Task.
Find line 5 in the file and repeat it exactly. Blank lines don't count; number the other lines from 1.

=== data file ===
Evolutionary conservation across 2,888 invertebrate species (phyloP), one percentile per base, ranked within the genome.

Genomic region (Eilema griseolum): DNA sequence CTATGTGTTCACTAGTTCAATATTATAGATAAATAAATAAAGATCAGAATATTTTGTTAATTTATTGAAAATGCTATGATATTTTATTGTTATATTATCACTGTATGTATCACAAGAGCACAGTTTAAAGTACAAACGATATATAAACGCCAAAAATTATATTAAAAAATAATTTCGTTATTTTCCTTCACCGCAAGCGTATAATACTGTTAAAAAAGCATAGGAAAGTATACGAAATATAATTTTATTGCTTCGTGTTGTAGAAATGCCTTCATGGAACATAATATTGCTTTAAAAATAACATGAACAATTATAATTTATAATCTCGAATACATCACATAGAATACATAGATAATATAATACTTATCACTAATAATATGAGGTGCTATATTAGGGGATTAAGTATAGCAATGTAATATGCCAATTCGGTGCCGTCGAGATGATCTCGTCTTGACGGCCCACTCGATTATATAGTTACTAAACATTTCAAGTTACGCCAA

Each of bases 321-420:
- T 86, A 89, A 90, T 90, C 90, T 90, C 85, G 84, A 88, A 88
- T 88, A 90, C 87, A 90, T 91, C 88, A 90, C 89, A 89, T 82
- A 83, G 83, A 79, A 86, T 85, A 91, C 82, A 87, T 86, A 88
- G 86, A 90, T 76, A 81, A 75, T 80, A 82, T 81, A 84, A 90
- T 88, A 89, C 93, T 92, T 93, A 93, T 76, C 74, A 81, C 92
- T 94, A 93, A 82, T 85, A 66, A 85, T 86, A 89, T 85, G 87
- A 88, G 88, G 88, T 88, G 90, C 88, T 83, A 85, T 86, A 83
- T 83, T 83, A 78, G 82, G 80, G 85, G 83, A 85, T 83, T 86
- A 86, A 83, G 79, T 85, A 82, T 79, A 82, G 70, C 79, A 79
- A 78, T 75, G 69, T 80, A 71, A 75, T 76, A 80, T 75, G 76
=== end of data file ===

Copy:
- T 88, A 90, C 87, A 90, T 91, C 88, A 90, C 89, A 89, T 82